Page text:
The Value of Information
“The value of information is manifested in various contexts, including publishing practices, access to information, the commodification of personal information, and intellectual property laws (ACRL).” (7)
What is the value of information in a democratic society? Thomas Jefferson stated, “An educated citizenry is a vital requisite for our survival as a free people.” Access to credible information about our government, our laws, world affairs, and access to the latest research on medical, environmental and social issues is critical to a free and open society. Should certain information be free and accessible to all?
Information is ubiquitous in our society. Many of us spend our days connected to mass media content. What is the value of the information that you consume? Is the “free” information as useful as the information you purchase? Have you considered that you are actually providing your personal data in exchange for access to “free” information? How much is your personal data worth in a capitalist society?
These are questions to consider as you engage with information in your daily, work and academic life. The information that you create is intellectual property and, as such, its use is governed by both legal and ethical considerations. (1)
Cost and Value of Information
In this module, you will learn to identify the characteristics of information, which contribute to its value. In your academic, personal, and professional lives, you need to assess the value of information so that you can make wise decisions with your money and solve problems using the best information possible.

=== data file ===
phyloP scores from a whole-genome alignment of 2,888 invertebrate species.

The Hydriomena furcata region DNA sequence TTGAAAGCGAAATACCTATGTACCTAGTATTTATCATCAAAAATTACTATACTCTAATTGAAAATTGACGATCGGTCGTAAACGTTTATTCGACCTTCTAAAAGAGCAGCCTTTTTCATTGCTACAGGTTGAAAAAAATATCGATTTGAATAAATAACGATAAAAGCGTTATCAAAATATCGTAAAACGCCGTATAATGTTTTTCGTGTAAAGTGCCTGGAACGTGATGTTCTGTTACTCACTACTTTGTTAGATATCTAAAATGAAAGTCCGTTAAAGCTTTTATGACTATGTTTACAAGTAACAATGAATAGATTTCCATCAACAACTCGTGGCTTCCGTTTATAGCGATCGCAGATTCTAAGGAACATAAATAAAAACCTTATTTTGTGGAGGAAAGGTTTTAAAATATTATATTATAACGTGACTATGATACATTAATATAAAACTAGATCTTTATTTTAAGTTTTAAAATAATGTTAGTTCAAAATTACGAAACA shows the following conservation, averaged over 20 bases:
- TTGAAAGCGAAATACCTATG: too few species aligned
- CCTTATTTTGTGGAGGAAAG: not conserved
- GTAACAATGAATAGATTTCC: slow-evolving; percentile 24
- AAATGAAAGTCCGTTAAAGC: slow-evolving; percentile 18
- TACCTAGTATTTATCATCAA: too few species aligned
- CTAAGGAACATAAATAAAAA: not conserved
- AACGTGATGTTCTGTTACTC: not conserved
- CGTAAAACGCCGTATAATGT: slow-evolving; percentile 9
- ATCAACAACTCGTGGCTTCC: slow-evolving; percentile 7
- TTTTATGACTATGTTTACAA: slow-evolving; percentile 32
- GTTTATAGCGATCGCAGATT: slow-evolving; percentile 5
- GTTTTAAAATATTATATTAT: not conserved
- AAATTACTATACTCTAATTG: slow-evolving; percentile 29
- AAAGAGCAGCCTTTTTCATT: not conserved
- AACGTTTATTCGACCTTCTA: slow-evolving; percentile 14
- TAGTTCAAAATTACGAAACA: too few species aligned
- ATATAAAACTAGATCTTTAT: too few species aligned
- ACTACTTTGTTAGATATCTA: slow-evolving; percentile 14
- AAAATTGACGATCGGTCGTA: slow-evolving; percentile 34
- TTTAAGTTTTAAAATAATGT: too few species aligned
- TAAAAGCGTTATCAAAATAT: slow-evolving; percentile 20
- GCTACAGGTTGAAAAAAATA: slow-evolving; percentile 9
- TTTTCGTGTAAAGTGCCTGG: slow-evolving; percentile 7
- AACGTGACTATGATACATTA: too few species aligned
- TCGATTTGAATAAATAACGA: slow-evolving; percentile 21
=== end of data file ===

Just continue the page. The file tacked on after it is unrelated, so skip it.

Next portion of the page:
One of the most obvious characteristics of information is cost. What is the difference between cost and value?
The importance, worth, or usefulness of something.
An amount that has to be paid or spent to buy or obtain something.
Paying for Content
Do you regularly spend money to buy digital information? If so, what do you purchase?
According to a Pew Study (2010), 65% of U.S. Internet users paid for online content. Most of us spend about $10 per month on information. Digital music and software are the most commonly downloaded forms of information.
A 2016 pop-up poll of 1006 students showed that 31% paid for music or videos, 44% paid for TV or movies, 15% paid for apps or games, 1% paid for news or magazines and the remainder marked “other.” (9)
Adding Value to Information
Why do people pay for online information if so much on the Internet is free? If you are looking for the most valuable information, it can be difficult to know how much to pay for it.
Value-added information is defined as information that has been enhanced to increase its usefulness.
Value-Added Characteristics of Information
Here are some of the most common value-added characteristics of information that people are willing to pay for along with an example.
Click on each blank to reveal the information.
- Proprietary Information
- Information that cannot be found anywhere else for free.
- Example: Copyrighted information. .
- Expert Advice
- Information that is created or edited by an expert(s).
- Examples: Consumer Reviews, investment advice, scholarly literature.
- Synthesized Information
- Information that synthesizes, simplifies, condenses, or extrapolates meaning from larger amounts of information.
- Example: The “For Dummies” books. .
- Save Time or Money
- Information that saves you time or money.
- Example: A travel booking website comparing different flights and prices in order to save you time and money. .
- Organized Information
- Information that has been organized and is now manageable.
- Examples: Library catalogs; web browsers like Google and Yahoo.(9) (9)
- Authored by: Florida State College at Jacksonville. License: CC BY: Attribution